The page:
Amusing letters in the Bay of Plenty Times this week about what not to do with a wasps’ nest. First up (on February 4) was someone who offered the advice “where german wasps are concerned don’t try to deal with them yourself unless you know what you are doing” and was probably written in response to this story in the paper on February 1.
He/she (I suspect he) writes that fly spray only provoked them and a hose even more so! “I ran like hell.” The parting advice is get in a professional, so here is some advice from a professional.
Ruud, “the bugman” Kleinpaste, in his book Backyard Battlefield (2005, Random House), says of paper wasps:
“Established nests are easy to terminate at any stage. All the wasps are home after sunset and later in the evening temperatures are lower, so the reaction time is longer as they sit – head first – in their cells. Approach is easy and should be swift – either spray the face of the nest thoroughly with an aerosol (fly spray will do) or sever the nest’s stalk, dropping it into a plastic bag (without holes). Tie the bag up before the dozy buggers back out of their cells and chuck it into the freezer overnight for a cool kill.”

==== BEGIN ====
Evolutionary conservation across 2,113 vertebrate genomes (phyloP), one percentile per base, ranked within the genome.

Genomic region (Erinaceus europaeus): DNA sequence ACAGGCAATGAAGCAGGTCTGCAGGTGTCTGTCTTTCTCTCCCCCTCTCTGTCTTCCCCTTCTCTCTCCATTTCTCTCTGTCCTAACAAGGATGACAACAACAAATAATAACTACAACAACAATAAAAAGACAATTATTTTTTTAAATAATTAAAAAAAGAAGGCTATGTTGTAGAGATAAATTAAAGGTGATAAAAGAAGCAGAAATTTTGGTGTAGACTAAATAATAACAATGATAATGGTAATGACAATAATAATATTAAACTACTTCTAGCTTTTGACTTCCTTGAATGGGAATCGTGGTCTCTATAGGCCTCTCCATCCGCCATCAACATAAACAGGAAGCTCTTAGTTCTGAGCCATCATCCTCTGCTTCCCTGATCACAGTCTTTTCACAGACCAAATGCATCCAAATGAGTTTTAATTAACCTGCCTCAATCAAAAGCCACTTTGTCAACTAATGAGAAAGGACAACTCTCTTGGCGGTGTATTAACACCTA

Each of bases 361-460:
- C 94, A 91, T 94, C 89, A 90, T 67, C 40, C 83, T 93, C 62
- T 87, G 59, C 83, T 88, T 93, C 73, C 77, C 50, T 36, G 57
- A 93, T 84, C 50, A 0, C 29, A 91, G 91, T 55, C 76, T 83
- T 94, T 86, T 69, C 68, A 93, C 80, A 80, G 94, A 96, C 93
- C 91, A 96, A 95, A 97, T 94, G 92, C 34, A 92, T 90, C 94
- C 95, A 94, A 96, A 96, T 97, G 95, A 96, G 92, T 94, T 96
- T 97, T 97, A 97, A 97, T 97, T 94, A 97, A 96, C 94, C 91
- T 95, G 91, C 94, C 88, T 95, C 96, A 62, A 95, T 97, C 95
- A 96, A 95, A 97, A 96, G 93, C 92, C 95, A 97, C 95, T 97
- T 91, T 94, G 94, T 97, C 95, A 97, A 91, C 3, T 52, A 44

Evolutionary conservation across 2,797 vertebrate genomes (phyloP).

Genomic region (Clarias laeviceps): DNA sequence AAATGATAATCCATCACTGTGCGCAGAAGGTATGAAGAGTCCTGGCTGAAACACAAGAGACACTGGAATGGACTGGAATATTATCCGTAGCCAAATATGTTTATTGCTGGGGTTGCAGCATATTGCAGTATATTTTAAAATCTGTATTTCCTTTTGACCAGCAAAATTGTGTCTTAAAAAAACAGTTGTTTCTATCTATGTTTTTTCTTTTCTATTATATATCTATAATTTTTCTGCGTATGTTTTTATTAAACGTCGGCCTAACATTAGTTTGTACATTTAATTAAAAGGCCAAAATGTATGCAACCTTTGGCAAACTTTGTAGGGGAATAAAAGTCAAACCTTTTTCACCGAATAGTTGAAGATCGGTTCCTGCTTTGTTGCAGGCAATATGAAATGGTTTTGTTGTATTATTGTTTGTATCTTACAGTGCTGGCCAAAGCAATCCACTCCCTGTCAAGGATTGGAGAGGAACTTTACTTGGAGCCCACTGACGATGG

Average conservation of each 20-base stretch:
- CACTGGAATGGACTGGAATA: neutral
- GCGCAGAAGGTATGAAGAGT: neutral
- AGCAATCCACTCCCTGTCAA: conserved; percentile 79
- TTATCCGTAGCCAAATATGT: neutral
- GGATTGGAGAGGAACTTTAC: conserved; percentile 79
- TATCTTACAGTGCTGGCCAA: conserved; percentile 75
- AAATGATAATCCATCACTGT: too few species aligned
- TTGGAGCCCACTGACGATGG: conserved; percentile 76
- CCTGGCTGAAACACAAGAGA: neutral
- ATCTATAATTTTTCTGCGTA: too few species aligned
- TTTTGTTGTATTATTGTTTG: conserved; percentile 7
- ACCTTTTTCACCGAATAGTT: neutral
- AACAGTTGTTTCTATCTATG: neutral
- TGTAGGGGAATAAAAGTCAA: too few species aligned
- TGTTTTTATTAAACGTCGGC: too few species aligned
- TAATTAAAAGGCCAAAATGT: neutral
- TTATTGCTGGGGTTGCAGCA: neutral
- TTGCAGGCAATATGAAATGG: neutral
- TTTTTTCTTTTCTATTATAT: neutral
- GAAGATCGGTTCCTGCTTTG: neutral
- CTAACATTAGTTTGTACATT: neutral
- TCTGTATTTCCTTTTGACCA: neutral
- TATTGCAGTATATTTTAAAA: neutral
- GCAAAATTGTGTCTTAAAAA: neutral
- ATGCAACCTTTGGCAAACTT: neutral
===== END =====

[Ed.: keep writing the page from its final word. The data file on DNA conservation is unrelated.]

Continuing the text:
His advice for german wasps involves evening or night-time, two people (one to carry the torch) and kerosene or diesel, or chemical products bought expressly for the purpose. The fumes of the diesel/kerosene will kill the nest – Ruud suggests carrying the liquid in a bottle and jamming the bottle into the nest entrance to block it. NEVER light it and DON’T linger, the wasps will be attracted to the torchlight.
His other stern piece of advice, too late for our letter writer, is NEVER use a garden hose to try and flood the nest.
The other correspondent (February 7), oh, let’s call him Gordon (cause that’s his name) suggests putting your chemical of choice in the end of a metre-long piece of garden hose, approaching the nest at night (with someone to hold the torch), getting the hose just inside the opening of the nest and … blowing!
“Warning – make sure you get the hose the right way round,” Gordon advises in a somewhat redundant fashion, but then he has form. “We once used this system for drenching horses – only the horse blew first”. Priceless.
Ruud also makes the point that you should identify your target as there are a dozen or so beneficial parasitic wasps in this country preying on pests such as the cabbage white butterfly. Environment Waikato offers a useful set of identification drawings.
And while we’re on the subject of flying, buzzing things – did you know there aren’t any bumblebees in mainland Australia? Tasmania has bumblebees (Bombus terrestris), thought to have arrived from New Zealand but that’s as far as Australia would like them to advance, thank you very much.
They are such useful, and charming, workers in the garden. I haven’t seen as many honeybees this year so the bumblebees may have been doing the bulk of our pollination. Here’s a whole website (originally) dedicated to bumblebees only.